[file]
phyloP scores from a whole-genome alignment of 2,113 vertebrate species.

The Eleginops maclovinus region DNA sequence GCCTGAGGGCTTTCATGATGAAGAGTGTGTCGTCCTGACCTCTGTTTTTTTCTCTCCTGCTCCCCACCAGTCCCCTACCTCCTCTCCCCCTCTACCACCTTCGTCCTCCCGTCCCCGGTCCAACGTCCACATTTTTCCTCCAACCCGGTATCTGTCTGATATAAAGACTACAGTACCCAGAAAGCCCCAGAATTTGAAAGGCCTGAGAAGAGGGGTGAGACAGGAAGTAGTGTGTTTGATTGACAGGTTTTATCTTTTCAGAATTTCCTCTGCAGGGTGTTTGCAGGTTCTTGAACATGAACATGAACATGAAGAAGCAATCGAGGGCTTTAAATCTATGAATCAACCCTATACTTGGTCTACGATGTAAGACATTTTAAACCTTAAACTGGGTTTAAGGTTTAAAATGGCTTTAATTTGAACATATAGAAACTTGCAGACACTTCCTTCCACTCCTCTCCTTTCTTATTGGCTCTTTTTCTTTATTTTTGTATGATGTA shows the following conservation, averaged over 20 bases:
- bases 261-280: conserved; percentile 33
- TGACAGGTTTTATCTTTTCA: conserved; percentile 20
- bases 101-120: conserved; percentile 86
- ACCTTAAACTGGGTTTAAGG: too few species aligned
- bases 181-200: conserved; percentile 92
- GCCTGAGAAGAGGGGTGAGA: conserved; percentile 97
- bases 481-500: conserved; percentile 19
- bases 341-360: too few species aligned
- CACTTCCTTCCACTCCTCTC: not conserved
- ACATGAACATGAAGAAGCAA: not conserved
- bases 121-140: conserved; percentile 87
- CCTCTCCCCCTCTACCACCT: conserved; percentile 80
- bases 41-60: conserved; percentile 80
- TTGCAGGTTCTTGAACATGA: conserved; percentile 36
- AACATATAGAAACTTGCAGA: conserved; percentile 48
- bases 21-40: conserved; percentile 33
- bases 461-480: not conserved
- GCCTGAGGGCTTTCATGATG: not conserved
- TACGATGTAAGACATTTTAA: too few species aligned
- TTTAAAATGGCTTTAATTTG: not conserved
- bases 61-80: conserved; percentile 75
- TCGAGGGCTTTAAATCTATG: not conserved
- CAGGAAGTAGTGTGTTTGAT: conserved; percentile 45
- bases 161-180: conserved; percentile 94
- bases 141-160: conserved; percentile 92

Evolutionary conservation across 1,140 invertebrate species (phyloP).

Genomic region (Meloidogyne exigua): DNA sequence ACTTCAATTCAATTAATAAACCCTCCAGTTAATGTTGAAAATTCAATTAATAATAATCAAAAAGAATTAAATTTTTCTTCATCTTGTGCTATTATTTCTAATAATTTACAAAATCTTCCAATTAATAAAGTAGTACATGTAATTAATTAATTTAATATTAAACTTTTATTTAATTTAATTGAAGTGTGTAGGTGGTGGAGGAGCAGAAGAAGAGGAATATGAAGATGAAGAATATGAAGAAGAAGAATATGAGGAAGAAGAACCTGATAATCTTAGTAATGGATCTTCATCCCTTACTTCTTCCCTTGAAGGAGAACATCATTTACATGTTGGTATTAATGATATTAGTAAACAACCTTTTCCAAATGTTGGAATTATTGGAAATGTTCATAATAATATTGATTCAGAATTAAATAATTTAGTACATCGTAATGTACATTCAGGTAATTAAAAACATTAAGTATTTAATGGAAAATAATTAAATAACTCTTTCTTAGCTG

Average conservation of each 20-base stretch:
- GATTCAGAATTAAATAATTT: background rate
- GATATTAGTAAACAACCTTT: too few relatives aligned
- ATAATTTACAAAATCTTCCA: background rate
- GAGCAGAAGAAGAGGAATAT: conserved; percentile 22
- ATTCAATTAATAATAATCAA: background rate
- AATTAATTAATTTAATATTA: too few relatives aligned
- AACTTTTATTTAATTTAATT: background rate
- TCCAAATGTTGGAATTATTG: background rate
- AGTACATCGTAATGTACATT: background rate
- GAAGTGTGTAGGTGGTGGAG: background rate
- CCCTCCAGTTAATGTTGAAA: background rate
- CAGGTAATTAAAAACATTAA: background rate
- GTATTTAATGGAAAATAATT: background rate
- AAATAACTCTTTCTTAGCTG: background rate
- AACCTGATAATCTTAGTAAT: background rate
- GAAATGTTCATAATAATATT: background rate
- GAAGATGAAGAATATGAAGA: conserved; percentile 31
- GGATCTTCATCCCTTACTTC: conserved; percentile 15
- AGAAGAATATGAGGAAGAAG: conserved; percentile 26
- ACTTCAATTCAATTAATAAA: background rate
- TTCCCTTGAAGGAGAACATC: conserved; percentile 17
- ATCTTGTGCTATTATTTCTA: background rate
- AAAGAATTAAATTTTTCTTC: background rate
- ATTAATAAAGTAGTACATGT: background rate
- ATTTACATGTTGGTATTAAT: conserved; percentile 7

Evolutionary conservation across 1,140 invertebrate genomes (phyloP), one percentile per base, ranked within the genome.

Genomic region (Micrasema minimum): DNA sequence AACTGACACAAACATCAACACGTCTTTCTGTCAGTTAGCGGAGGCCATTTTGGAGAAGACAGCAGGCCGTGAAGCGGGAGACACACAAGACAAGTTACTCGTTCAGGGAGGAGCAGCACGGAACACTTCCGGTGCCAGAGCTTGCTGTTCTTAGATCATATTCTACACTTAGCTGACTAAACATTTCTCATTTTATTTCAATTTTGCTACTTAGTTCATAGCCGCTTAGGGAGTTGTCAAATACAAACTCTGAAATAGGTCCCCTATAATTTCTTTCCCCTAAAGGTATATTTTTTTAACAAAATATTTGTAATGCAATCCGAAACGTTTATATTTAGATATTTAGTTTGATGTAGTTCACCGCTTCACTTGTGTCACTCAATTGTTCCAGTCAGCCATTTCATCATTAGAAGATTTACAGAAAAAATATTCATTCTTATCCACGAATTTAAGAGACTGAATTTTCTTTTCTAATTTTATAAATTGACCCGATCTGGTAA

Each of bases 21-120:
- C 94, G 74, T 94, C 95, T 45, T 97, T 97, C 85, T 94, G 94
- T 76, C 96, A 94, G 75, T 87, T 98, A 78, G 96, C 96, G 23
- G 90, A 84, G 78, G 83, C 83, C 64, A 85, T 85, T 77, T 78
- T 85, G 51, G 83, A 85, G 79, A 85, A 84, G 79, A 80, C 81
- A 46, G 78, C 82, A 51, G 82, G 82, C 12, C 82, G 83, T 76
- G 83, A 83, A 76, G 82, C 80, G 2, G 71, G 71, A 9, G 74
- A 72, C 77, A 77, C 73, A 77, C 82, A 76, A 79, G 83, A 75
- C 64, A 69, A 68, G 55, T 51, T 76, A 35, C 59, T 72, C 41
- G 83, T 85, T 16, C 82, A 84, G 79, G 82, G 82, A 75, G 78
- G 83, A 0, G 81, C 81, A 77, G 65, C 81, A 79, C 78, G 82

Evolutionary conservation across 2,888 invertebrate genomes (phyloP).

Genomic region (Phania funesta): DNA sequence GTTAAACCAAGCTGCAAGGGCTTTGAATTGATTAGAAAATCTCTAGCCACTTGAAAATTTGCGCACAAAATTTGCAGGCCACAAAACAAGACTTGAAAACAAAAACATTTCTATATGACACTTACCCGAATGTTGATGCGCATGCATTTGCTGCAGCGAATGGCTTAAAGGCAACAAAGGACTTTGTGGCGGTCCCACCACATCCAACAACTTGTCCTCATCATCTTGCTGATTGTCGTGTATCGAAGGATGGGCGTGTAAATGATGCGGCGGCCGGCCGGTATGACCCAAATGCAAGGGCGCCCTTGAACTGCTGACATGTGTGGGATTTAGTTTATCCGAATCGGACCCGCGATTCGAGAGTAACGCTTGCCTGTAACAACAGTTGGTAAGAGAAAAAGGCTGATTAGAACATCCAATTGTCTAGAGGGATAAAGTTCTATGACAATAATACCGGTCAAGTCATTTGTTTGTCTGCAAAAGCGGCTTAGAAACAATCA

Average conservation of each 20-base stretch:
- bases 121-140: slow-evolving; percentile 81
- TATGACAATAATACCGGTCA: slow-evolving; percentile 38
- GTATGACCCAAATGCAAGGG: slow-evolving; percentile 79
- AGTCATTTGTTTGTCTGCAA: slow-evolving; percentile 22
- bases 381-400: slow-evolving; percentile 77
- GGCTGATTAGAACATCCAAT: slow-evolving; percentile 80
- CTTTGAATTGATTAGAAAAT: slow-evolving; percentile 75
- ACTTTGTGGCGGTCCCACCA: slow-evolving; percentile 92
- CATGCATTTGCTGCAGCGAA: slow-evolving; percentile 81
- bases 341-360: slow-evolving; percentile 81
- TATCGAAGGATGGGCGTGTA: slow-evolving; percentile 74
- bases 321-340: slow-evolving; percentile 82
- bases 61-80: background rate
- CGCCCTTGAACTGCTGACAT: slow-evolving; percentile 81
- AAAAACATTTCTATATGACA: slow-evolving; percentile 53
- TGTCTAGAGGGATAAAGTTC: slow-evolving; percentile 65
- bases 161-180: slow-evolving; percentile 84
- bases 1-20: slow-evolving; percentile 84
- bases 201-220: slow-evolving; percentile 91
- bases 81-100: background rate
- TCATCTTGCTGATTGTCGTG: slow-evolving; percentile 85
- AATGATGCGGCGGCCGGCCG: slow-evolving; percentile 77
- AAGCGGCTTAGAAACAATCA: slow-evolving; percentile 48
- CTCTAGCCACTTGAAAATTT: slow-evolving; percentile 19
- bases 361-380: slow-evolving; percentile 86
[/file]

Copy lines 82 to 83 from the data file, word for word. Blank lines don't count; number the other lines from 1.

- TATCGAAGGATGGGCGTGTA: slow-evolving; percentile 74
- bases 321-340: slow-evolving; percentile 82